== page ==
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Completing the Square Teacher Resources
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This is comprehensive lesson that considers many aspects of quadratic functions. It includes using factoring, completing the square and the use of the quadratic formula for finding the zeros of the function (including imaginary roots). It also reverses the whole process by looking at either different graphs of quadratic functions or zeros that are given and challenges the learner to derive the function. This lesson provides an excellent review for the second year algebra student or a multi-lesson unit for the more novice student.
"The neat thing about completing the square is that it will always work," Sal explains, "no matter how crazy the problem is." A basic overview of how to complete the square, this video provides a good background for both beginning and advanced learners who are working on quadratics.
Solve quadratic equations by completing the square. The class watches demonstration videos and uses the free downloadable Geogebra applet to explore and solve quadratic equations. The lesson requires students to use a two-column note format to keep track of their learning.
Dive into this problem that illustrates a real-world application of the quadratic formula. Learners are given an equation that represents the height of a diver above the water t seconds after leaving the springboard. The task is to answer four questions about the scenario, including how long it will take for the diver to hit the water and after how many seconds will the diver reach the peak of the dive. To answer the questions, students must apply their skills of factoring and completing the square to solve quadratic equations, and they must interpret their solutions within the context of the problem. This exercise is appropriate for use in instruction or as an assessment item in Algebra I, or for review purposes in Algebra II.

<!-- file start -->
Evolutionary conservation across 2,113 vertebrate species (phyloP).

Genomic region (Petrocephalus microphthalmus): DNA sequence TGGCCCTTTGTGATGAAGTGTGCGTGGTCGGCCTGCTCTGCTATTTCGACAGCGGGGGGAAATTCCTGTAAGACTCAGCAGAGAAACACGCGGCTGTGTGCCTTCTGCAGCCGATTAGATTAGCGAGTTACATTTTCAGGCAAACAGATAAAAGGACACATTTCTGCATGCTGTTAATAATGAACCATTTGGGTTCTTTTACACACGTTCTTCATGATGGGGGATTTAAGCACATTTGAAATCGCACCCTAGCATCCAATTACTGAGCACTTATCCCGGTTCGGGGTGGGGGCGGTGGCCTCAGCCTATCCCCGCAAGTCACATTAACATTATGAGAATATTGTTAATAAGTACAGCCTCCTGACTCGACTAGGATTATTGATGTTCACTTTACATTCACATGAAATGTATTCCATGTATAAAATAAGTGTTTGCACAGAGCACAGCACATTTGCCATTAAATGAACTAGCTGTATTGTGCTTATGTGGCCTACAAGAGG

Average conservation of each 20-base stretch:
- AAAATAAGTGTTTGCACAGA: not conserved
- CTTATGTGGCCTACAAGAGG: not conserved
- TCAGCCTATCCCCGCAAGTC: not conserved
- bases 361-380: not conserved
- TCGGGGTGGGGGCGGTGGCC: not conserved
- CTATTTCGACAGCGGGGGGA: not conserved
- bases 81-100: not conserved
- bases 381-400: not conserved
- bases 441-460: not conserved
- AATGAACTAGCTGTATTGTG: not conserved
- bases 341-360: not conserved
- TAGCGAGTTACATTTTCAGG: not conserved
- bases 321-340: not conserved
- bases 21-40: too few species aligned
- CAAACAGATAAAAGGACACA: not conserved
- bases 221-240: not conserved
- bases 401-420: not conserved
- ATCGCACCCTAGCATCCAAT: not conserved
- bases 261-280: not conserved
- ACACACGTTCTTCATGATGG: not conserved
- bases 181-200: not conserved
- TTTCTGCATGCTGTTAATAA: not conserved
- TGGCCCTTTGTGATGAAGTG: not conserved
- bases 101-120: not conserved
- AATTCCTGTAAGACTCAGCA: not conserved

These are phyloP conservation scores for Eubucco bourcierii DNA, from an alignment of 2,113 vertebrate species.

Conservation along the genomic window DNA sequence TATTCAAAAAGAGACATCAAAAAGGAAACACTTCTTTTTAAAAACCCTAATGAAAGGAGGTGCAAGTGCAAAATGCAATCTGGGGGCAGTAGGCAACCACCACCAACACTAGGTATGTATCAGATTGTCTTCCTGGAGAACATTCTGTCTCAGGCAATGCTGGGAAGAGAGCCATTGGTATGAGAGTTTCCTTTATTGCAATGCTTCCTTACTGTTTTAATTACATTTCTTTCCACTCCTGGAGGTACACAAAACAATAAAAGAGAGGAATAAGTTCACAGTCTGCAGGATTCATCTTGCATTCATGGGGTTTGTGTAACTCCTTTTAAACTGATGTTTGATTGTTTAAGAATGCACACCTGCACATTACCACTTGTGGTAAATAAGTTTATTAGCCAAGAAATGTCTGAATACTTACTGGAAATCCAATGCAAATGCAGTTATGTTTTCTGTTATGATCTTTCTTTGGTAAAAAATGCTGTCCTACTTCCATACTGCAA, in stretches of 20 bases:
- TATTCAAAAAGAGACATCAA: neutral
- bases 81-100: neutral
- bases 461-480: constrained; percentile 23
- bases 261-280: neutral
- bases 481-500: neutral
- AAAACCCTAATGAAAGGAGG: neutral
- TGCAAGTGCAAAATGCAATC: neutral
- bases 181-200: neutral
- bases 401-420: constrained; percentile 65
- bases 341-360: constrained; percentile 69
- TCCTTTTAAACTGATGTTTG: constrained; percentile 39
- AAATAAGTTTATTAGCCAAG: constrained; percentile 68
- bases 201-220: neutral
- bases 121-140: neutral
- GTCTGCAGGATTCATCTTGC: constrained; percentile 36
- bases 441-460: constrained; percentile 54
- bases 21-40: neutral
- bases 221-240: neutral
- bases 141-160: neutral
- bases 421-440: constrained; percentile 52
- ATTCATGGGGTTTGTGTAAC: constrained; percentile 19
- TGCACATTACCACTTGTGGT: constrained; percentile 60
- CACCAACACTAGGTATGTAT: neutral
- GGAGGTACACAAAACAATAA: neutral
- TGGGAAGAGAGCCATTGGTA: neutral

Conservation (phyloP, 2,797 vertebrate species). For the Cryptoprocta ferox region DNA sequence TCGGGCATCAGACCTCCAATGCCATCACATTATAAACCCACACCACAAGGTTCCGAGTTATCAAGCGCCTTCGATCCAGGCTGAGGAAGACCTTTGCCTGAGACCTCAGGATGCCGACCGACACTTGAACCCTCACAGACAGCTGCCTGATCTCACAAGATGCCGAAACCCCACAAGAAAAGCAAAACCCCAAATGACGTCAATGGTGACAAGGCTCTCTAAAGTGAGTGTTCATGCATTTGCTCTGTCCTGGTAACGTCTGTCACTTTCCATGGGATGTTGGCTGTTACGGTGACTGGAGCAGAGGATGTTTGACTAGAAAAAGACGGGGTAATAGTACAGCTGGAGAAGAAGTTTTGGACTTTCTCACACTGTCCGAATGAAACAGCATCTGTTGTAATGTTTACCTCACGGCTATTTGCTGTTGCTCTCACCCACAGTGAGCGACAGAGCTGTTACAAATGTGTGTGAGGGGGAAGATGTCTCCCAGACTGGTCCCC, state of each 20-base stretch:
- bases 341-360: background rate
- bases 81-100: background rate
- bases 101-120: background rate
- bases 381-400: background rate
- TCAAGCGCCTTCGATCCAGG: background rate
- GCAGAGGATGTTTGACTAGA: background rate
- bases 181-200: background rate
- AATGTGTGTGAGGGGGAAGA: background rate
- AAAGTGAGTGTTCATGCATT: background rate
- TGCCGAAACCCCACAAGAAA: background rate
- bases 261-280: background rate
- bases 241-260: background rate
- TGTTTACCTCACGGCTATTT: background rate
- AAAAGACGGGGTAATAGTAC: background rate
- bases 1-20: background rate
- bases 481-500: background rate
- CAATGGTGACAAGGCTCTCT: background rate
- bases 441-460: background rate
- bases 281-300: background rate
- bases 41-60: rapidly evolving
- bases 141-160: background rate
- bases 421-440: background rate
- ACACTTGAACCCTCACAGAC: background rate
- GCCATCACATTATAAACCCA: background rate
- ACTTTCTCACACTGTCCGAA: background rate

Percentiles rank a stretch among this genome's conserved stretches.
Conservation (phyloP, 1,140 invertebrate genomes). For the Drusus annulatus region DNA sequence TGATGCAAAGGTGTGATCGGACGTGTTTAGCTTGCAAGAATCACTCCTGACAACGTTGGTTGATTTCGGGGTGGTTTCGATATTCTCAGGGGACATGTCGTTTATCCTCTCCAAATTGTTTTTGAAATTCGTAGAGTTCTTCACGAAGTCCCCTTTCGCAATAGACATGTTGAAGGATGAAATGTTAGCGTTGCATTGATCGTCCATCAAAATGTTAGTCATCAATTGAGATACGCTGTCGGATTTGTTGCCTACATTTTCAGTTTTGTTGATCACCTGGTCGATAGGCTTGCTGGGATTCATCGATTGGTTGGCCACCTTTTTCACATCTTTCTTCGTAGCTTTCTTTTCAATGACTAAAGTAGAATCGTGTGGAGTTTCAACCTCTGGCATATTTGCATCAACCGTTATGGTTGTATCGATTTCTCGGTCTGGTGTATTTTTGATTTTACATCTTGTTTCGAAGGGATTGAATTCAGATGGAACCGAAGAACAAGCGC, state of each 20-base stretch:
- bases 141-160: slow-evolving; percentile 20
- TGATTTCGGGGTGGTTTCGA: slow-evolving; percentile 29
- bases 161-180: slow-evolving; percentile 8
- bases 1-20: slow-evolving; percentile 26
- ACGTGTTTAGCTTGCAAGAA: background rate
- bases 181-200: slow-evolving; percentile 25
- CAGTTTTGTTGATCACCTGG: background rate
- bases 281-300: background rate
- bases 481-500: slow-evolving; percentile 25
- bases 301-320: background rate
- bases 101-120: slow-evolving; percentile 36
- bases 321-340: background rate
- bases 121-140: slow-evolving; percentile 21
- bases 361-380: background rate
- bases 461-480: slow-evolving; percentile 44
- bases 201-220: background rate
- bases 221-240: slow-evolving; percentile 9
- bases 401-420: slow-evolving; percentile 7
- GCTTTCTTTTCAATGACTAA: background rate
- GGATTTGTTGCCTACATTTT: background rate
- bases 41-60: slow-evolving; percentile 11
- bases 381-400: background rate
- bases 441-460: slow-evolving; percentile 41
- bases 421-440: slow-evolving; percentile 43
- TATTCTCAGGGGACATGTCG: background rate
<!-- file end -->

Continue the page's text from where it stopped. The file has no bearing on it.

Use an activity to illustrate the different forms of a quadratic function. Here, the task asks learners to use composition of given functions to build an explicit function. The process emphasizes the impact of the order of composition and the effect that each composition has on the graph of the function. The problem assumes that students are familiar with the process of completing the square.
High schoolers explore problem solving through completing the square of a number. After a teacher demonstration, students solve squares of problems by beginning with simple squares and then culminating in solving a squared polynomial. They work on the board and at their desks to solve quadratic equations. In pairs, high schoolers complete worksheets.
"Quadratic Chutes and Ladders" helps the class review how to solve quadratic equations using four different methods. They solve each equation by completing the square, using the quadratic formula, graphing, or factoring depending on the number rolled on dice. A fun way to review some difficult concepts.
Completing the square is an effective way to solve a quadratic equation. Introduce your class to this technique and use this video to complement your lesson. This resource takes viewers through the process of completing the square, solving the quadratic equation , and checking answers, explaining each step along the way. A great resource.
Throught this subscription-based sight, learners explore different aspects of the parabola by changing equations from standard to vertex form. Next, find the general form of the vextex based on the values of a, b, and c, and investigate the minimum and maximum points of a real-world example. High schoolers can gain further insight by looking closer at the process of completing the square.
Students define quadratics and solve equations. In this algebra lesson, students play the game "chutes and ladder" and relate the game to solving quadratics with factoring, completing the square, and graphing. They investigate the quadratic formula as the last option to solve equations.